The Creatives: Photographer Amy James
Beneath a sheet of algae and the depth of murk that swamps the lake next to LSU’s Miller dormitory lies a pair of flip-flops. Like buried treasure, the shoes secretly boast of intrepid photographer Amy James’ willingness to rove through fields and forests and even dubious bodies of water to get the right shot.
“They got sucked into the mud like quicksand,” James recalls. “But I like not knowing what’s going to happen until I get there. I like having to figure things out on a shoot.”
For the Ruston native who still calls herself a country girl at heart, the right shot is always a portrait lit only with the sun, composed by instinct rather than textbook. Often messy, even wild, James’ work is, without fail, captured on traditional black-and-white film in a way that reveals comforting grace both unflinching in its search and unfailing in its spirit. In this way, James’ lens is always mining for the soul, through a darkroom developing process that is a timeless craft tethered to mountains of patience.
“I don’t ever get tired of waiting to see what I’ve got,” James says of working in film versus digital. “Waiting is my favorite part. Once the test sheets are dry, and you go out with your magnifying glass and see that you got it, that’s amazing.”
Though her client subjects range from weddings and children to family pets, James believes all of her art to be deeply autobiographical. Her recent divorce is the theme of an upcoming August show at Baton Rouge Gallery called “Ever After.” For an artist who has documented the death of her father, her son’s addiction recovery, and elderly clients with ailing health, “Ever After” may be the most emotionally charged work of her career.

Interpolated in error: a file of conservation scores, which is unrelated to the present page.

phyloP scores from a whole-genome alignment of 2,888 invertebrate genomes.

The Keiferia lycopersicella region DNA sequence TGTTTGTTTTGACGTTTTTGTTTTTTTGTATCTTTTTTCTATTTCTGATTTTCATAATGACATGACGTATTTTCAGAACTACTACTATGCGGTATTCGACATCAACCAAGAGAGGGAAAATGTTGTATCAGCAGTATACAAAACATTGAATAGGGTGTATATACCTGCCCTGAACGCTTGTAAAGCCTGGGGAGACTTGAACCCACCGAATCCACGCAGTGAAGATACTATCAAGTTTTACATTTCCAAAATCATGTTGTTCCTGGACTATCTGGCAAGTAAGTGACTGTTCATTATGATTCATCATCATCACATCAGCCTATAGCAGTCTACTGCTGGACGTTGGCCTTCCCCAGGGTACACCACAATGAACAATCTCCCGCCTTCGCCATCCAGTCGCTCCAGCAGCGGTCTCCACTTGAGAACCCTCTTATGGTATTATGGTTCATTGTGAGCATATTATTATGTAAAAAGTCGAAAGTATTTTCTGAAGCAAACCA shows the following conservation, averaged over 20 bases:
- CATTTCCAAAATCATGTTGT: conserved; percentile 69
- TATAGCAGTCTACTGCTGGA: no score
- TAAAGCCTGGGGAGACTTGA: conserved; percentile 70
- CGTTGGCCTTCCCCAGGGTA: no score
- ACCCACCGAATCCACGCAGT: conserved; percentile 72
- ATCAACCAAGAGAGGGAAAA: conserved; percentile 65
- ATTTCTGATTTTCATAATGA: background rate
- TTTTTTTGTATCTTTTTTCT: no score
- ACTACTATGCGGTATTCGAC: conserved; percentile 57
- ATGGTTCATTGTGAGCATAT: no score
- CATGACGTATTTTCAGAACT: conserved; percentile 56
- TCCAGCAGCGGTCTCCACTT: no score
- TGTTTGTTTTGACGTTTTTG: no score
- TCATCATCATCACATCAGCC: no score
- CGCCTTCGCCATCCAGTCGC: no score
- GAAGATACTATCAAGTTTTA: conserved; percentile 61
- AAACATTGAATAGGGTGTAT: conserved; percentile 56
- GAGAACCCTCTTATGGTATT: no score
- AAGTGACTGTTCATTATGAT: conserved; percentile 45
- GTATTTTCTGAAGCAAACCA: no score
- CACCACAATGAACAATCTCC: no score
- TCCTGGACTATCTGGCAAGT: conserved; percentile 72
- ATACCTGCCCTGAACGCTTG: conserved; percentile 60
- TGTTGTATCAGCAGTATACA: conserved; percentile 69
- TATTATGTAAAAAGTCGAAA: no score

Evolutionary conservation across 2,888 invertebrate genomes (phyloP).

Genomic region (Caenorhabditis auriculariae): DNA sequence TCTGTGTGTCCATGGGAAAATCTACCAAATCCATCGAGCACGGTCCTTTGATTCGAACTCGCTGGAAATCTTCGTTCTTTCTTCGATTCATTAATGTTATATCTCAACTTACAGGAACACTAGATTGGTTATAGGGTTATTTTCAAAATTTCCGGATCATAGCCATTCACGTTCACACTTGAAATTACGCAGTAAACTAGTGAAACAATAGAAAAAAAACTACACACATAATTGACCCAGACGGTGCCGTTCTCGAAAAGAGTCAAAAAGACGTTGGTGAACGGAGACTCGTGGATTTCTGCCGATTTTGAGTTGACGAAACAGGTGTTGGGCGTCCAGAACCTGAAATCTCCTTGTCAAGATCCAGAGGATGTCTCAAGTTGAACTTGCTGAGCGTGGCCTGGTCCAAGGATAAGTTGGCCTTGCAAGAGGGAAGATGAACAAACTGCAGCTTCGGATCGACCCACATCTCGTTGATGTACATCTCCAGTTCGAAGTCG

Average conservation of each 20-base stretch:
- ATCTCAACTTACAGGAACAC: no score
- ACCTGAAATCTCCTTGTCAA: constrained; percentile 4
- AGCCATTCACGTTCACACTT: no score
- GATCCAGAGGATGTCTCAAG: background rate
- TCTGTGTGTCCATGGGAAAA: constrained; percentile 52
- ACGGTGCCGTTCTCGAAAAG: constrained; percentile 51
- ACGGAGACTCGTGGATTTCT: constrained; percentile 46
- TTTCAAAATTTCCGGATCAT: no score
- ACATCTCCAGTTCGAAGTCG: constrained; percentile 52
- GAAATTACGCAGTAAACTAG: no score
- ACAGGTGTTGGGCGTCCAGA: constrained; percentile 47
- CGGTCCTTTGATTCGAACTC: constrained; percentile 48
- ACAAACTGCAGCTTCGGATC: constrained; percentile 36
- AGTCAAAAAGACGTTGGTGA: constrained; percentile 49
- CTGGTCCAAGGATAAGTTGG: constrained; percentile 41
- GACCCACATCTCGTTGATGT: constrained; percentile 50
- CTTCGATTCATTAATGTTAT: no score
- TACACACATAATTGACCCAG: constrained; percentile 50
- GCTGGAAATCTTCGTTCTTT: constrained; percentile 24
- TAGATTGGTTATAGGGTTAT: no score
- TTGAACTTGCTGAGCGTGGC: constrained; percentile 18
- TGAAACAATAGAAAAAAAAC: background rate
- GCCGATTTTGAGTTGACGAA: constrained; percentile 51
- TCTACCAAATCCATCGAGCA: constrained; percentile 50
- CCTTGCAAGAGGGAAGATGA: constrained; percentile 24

She calls the new collection necessary for her art and for herself. As adventurous as she is out in nature to get the best light, the most vivid landscape for capturing faces and bodies, she’s just as bold in getting her hands dirty with her personal work.
“I like confrontational images,” James says. “Don’t shy away from the hard things, because the images that challenge you are usually the best.”
Wrapped in a body cast, lying flat on her back and recovering from a risky scoliosis surgery that kept her out of high school, housebound and disconnected from her peers for a full year—a fate worse than death at age 16—James was in incredible pain when she first began creating. Encouraged by her mother, the statuesque artist began drawing, and soon she picked up a camera to document her friends and parties and all the things from which she had been exiled.
“On some level, all portraits are self-portraits,” James says. “That’s the way it should be.”